While there is an argument that the unforgiving controls add to the tension, I’m not as willing to give a game a pass for this as I was in 1997. The Resident Evil-esque inventory management system is present here and while it is functional, picking up green herbs and combining items to make ammo is just as off-putting as it’s been in the last 15 Resident Evil games. The weapon wheel from the first game gets a slight cosmetic update, but it no real improvement for working with your guns. Genre-standard puzzles make an appearance and are inoffensive at best. I chose the option to have auto-aim for my combat engagements to minimize frustration with control stick aiming and it’s probably the only reason I stuck it out to the end of the game. Unlike the original Evil Within, the sequel lets your spread out a little into more open environments. A few of the non-mission critical houses and areas offer a welcome diversion to the main story, but little else.

The Awful Acting Within

Like the the first game, The Evil Within 2 features some real offensive voice acting. The biggest offender is protagonist Castellanos, who somehow manages to deliver every line way off kilter. Yeah, bad voice acting is a genre staple, but its continued presence when every other part of the experience has evolved and improved since the 90s strips it of any campy charm.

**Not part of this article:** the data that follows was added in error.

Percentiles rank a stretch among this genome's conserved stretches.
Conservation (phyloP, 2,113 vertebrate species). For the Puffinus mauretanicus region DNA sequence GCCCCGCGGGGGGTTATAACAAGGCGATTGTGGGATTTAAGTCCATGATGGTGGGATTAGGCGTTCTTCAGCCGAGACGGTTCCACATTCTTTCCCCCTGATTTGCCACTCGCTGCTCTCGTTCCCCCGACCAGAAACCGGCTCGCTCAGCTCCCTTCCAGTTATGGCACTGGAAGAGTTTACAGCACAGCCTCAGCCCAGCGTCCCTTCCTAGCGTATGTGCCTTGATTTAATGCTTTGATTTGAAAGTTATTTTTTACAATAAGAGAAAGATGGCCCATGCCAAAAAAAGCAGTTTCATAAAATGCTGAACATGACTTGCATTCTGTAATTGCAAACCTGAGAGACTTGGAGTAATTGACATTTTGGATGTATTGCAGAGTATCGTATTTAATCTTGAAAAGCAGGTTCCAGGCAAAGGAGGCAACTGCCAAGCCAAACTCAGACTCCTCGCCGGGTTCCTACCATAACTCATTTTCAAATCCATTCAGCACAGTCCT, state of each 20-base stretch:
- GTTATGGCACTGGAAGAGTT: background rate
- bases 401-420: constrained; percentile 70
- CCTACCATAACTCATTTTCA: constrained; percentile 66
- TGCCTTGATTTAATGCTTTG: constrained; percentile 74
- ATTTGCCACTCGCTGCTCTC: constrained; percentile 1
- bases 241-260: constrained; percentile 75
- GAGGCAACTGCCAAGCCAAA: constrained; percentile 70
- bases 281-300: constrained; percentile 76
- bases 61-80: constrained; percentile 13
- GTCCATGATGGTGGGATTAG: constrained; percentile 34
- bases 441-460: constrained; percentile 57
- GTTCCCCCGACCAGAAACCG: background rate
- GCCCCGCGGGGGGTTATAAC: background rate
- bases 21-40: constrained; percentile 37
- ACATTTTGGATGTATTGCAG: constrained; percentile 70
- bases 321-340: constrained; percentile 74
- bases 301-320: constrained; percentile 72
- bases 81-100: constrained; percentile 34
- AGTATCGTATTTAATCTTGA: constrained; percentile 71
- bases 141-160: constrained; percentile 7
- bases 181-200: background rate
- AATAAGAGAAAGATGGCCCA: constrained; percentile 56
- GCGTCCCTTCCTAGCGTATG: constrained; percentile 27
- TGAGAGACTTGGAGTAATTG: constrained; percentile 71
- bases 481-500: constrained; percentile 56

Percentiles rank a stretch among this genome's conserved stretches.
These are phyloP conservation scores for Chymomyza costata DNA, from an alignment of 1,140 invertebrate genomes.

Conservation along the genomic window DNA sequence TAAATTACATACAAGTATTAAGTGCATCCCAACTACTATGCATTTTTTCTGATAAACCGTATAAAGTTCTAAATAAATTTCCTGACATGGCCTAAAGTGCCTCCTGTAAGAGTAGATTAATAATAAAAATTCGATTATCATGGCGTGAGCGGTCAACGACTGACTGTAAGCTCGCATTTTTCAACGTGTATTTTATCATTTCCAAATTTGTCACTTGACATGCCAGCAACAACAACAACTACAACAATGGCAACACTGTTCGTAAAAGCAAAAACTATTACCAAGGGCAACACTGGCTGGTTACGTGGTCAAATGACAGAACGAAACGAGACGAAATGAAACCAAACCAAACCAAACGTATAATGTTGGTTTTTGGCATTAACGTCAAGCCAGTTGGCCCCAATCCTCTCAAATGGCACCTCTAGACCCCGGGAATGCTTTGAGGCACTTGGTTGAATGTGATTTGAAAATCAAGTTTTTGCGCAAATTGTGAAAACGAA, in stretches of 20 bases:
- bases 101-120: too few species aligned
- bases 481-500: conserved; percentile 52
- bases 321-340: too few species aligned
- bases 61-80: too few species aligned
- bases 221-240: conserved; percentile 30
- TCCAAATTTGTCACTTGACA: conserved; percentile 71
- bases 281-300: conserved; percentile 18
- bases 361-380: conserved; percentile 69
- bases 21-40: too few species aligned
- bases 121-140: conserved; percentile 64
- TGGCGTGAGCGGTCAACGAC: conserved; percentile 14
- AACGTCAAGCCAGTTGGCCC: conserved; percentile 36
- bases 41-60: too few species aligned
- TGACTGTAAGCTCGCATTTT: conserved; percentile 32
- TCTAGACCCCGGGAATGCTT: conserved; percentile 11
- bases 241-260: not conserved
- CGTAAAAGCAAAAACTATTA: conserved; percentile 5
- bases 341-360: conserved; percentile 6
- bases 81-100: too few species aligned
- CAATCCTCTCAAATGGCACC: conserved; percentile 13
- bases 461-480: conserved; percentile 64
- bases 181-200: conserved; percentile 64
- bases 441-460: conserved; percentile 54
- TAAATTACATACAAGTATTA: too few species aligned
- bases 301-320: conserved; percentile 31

Every character in this game is named like they are a part of a low-rent telenovela. In the early chapters of the game, Castellanos is pursuing a metrosexual psychopath with an affinity for photography as strong as my affinity for the great American diner breakfast. This guy is wreaking havoc on the fabric that makes up STEM and murdering folks with an increasing brutality and pageantry. One of the few standout narratives that the game provides is the chase for the photographer killer and the cloud of mystery that surrounds his appearances.

When he finally reveals himself to Castellanos, the game direction and musical cues let you know that what is coming is a big deal and then the guy boastfully reveals himself to be the great Stefano Valentini. What could have been a high point of the narrative left me giggling at how stupid this all was. It would have been scarier had the reveal been done in an offensive Italian stereotype accent and at least the name would have made some sense. This is not a very spicy meatball. Lastly, everyone in this world looks like they haven’t washed their hair in 6 months.